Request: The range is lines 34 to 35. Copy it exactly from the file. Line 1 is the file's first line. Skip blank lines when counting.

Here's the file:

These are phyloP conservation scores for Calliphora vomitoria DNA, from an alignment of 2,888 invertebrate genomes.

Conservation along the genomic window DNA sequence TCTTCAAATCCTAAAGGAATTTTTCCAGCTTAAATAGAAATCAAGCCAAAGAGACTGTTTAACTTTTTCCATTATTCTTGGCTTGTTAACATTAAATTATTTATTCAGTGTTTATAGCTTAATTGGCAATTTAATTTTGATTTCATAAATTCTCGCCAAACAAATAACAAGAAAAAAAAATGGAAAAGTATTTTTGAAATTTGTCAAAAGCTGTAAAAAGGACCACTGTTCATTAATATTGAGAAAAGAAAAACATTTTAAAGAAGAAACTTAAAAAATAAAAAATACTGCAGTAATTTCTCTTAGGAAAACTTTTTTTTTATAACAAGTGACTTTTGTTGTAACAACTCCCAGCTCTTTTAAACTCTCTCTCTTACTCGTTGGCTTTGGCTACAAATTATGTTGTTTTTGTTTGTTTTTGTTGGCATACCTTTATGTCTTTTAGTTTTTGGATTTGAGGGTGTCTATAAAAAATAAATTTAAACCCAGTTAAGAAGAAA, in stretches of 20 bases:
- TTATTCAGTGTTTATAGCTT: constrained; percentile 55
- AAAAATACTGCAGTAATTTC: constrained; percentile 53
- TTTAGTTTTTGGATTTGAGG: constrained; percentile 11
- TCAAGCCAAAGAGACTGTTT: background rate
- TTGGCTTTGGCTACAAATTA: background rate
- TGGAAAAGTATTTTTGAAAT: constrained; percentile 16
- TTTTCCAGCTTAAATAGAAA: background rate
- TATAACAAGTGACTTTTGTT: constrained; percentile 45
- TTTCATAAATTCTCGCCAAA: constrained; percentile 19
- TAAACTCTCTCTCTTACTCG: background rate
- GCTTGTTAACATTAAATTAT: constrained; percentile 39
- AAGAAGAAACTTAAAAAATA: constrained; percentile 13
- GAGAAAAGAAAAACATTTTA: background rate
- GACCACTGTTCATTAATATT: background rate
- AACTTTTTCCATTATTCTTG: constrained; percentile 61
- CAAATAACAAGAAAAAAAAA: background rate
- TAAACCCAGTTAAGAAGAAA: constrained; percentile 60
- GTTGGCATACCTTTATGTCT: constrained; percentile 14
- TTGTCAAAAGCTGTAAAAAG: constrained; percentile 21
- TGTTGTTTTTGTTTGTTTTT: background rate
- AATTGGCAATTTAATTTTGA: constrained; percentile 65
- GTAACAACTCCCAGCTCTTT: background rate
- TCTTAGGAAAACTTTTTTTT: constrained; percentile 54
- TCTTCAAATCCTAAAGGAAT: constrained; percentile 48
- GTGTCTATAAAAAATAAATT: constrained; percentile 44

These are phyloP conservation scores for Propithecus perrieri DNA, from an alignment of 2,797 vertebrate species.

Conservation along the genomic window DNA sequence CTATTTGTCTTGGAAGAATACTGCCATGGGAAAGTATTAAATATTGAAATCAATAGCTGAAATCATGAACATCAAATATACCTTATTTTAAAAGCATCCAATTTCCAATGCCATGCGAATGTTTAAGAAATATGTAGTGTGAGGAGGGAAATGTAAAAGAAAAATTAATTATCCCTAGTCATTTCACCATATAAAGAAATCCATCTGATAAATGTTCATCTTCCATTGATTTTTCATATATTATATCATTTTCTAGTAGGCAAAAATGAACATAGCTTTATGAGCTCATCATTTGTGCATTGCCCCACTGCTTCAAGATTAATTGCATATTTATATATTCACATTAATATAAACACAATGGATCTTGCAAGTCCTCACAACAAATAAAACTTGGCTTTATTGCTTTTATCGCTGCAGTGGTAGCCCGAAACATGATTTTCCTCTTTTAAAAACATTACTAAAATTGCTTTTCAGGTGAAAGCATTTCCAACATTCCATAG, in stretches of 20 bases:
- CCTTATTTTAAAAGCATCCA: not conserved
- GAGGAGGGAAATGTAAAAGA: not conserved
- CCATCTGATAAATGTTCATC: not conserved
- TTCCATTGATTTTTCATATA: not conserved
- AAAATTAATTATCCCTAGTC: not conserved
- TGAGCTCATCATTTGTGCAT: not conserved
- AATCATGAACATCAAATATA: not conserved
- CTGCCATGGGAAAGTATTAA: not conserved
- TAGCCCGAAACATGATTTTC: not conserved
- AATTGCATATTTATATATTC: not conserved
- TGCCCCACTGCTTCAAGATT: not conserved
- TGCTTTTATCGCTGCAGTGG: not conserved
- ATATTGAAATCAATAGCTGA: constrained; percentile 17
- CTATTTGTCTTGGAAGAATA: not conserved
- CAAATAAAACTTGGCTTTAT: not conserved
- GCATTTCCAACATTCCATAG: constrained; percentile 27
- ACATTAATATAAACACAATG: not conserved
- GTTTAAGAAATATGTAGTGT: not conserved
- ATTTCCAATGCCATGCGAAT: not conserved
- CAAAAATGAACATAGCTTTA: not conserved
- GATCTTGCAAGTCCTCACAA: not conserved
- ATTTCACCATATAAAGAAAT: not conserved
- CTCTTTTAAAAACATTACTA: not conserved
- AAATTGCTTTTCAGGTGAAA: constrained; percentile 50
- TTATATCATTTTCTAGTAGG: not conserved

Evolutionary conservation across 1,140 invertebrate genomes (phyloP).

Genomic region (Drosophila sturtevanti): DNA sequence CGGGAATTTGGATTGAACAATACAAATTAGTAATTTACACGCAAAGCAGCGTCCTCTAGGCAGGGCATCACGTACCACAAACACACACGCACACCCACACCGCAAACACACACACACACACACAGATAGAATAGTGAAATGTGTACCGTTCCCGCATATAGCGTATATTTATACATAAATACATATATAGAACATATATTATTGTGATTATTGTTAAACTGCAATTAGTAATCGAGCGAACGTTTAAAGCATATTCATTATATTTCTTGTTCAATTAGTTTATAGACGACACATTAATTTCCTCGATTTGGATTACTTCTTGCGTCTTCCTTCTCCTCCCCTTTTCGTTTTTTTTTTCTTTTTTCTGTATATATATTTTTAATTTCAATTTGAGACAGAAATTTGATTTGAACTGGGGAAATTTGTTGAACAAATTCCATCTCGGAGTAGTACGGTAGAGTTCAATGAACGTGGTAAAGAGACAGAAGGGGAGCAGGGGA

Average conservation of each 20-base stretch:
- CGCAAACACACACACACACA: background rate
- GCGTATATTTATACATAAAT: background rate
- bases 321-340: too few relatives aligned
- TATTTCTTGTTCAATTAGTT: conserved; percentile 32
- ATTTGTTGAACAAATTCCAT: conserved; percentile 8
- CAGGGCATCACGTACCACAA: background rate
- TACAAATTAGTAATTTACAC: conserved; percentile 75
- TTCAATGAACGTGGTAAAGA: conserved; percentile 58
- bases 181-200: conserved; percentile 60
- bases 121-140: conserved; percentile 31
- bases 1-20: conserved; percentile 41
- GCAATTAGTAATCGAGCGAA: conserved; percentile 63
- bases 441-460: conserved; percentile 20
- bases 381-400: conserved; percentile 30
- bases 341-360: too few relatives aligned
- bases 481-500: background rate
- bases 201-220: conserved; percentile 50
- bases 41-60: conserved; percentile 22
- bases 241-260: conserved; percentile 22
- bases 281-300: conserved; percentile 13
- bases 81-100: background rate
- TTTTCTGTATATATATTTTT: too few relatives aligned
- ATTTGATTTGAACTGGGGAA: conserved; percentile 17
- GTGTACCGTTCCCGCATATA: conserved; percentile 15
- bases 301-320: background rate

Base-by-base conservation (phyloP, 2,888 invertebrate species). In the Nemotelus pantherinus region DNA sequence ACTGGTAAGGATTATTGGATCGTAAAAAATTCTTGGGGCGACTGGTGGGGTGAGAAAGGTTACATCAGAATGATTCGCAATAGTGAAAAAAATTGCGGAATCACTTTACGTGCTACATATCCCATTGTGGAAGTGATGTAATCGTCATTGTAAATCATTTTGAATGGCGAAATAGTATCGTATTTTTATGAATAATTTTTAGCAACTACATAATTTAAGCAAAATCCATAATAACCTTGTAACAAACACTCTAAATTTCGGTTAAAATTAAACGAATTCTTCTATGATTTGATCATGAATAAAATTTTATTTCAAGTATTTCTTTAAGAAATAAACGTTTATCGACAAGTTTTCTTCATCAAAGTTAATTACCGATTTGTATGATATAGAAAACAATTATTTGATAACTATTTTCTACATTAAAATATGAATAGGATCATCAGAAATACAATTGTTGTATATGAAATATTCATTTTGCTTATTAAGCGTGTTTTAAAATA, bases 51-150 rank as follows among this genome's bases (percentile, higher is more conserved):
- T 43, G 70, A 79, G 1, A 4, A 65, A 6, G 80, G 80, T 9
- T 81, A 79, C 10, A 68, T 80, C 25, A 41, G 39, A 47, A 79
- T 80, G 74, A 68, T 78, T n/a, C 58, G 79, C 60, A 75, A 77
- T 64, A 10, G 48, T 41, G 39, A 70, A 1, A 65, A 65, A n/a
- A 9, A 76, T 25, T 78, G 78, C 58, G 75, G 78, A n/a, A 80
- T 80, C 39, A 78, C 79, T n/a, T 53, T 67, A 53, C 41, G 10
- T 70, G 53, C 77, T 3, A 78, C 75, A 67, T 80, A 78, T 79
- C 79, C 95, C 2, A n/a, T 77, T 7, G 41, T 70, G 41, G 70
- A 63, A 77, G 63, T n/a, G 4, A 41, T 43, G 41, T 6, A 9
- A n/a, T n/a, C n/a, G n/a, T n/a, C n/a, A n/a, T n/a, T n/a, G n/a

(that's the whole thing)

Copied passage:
- AAAATTAATTATCCCTAGTC: not conserved
- TGAGCTCATCATTTGTGCAT: not conserved